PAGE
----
Leesburg, VA

@ worf

You wrote: "There has never been a free, and prosperous nation with half, or more of its people engaging in gay behavior as the norm. Never!"

Dear Worf,

There has never been a nation with half, or more of its people engaging in gay behavior as the norm. Never!

My question to you is, What is your point?

The regular rate of Homosexuality in society ranges between 4% and 10% . Since homosexuality is "NOT" a choice and is not contagious, the percentages should remain very much the same. Unless, we underestimated the people who are in the closet.

Regardless, your statement would still be correct, no nation (free, wealthy, poor, democracy, empire, colony, etc. ) have had more than 50% of homosexuals in its population.

A Quaker
Brooklyn, NY

worf, of
Mcallen, TX says:
"There has never been a free, and prosperous nation with half, or more of its people engaging in gay behavior as the norm. Never!"

It would be nice if people who wanted to comment here had at least some grounding in reality and were prepared to make sensible arguments.

Out of every 20 people, about 1 is gay. How do you calculate that to be "more than half"?

Nobody who's straight is hankering to be gay. What a ridiculous notion! By the time we're adults, everyone knows who rings their chimes, so to speak.

Gay people are a small and disadvantaged minority, with a much smaller dating pool and a largely hostile society. They're constant targets of violence and discrimination and outright acts of hatred. Messages like yours, for instance.

It's time that people grew up, stopped worrying about other people's love lives and learned to treat their neighbors with respect.

Other than that, your statement is factual, and will still be true after we allow gay people to marry each other. There will still only be about 5% gay people in the population.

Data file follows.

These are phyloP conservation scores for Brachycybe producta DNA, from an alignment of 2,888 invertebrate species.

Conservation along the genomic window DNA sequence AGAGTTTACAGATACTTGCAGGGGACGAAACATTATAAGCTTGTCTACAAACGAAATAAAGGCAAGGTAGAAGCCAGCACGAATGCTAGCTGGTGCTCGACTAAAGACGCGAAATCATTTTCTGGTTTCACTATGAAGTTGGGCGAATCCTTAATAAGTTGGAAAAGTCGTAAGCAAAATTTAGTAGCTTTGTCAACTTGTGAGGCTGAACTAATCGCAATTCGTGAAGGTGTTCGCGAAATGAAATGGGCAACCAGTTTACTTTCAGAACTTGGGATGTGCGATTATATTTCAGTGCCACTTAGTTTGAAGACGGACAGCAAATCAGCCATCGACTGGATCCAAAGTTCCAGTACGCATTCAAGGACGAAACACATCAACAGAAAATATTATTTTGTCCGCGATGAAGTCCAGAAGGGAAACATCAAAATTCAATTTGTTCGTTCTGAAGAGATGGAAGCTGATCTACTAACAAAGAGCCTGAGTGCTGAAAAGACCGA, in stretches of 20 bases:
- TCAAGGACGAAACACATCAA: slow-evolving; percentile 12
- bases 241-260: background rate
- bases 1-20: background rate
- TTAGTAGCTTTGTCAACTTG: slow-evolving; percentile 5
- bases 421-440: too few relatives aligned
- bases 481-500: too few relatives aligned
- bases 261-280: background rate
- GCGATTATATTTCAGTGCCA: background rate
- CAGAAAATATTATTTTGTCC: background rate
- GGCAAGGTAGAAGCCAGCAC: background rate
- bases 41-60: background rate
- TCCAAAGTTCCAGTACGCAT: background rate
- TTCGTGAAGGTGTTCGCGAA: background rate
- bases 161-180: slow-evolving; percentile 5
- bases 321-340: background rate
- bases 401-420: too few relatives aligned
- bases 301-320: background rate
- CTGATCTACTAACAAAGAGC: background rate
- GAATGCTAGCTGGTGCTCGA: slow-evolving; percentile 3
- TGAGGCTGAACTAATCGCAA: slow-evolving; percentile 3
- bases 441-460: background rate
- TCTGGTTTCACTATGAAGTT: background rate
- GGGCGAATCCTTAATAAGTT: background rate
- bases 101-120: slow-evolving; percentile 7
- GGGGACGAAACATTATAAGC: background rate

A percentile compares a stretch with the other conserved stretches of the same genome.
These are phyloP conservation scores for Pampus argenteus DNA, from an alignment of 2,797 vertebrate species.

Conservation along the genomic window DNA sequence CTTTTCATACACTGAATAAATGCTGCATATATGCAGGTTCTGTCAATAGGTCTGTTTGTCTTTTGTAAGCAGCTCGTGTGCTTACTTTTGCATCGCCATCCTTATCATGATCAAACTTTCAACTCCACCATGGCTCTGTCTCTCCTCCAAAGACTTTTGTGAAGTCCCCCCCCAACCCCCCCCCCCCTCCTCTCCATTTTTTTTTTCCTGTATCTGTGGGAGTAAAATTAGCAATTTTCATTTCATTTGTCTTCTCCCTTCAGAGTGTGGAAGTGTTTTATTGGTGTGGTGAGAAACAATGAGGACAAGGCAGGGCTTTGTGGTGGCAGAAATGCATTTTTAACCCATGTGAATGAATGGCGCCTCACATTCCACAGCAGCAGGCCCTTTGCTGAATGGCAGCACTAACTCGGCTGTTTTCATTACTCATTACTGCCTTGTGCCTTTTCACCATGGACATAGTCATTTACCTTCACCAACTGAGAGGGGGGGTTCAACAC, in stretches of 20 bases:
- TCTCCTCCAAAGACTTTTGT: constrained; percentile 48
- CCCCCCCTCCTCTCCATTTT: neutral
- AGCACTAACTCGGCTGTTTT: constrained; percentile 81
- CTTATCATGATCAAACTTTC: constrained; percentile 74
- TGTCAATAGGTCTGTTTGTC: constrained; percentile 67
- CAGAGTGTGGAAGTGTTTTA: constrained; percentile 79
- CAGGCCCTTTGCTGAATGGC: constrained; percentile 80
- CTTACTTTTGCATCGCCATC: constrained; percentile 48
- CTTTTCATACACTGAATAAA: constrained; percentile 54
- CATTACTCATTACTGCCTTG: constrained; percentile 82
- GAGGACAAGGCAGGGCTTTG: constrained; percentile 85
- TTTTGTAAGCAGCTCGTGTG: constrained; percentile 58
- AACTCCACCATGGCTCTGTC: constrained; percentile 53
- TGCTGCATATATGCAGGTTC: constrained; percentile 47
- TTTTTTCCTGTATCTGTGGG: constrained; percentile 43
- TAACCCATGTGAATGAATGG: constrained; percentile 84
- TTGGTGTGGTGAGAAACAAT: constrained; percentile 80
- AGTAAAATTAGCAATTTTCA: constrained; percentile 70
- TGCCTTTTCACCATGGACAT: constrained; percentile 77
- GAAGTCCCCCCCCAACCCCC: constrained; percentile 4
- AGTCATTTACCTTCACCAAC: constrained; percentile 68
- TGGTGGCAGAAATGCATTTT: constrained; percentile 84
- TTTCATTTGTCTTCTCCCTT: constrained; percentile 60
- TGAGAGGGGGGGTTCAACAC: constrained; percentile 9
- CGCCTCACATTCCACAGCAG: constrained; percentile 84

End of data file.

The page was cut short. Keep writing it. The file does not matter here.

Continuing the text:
St. George, UT

.....and codifying discrimination into law based on religious morality is a step toward theocracy. Utah, the Mormon equivalent of Saudi Arabia.

St. George, UT


So there is no discrimination in current law because gay people are not forbidden to marry.....they just have to marry someone of the opposite gender?

Does that mean that you believe inter-racial marriage bans were not discriminatory either? After all, no one was forbidding black people from marrying, as long as they married another black person. Is that the "logic" you want to stick with?

Provo, UT

Lane Meyer,

The Supreme Court, by deciding to put a temporary stay on Judge Shelby's ruling that strikes down Amendment 3, has effectively, ruled that States get to decide on the definition of marriage which Amendement 3 does.

I'm not saying I agree with the ruling, but what I will defend is the States to exercise their 10th Amendment (US Bill of Rights) rights. The Equal Protection Clause in the 14th Amendment doesn't list nor should it be interpreted to mean that marriage is defined by the US Constitution.

Again, as I stated earlier, that is the beauty of our Representative Republic - to allow the citizens of the States to decide matters that aren't covered, nor would or should be covered by the US Consitution or by Federal Law.

St. George, UT

So if the will of the people was to re-institute slavery, the Governor would support that? Come on Governor. Lead or get out of the way!!

Liddle Bruda
Salt Lake City, UT

"No one is being discriminated against. The laws do not prevent gay people from getting married. Everyone has to marry someone of the opposite gender, straight or gay. If two bisexuals of the opposite gender want to marry, I don't think anyone would object and most would wish them a happy life and throw rice (which is based on a wish for fertility), so where is the discrimination?"

This statement shows that you truly do not understand this argument. Marriage is a right pursuant to life liberty and the pursuit of happiness. Telling a person that they have to marry someone they do not love nor is attracted to, is contradictory to this pursuit. The only legitimate reason to deny a right afforded by the Constitution, there has to be proof that this discrimination is in the bests interests of the State. Any argument using religion automatically is disqualified because although people can state their beliefs, they cannot create laws on those religious beliefs if they are in contridiction to the Constitution. Outside of that, there hasn't been any compelling argument to deny marriage to gay couples, and likely never will be as there is no compelling reason.

Salt Lake City, UT

To those that use Christ as the basis for their opposition to same-sex marriage equality, please provide the chapter and verse from the New Testament where Christ specifically speaks/taught about homosexuality.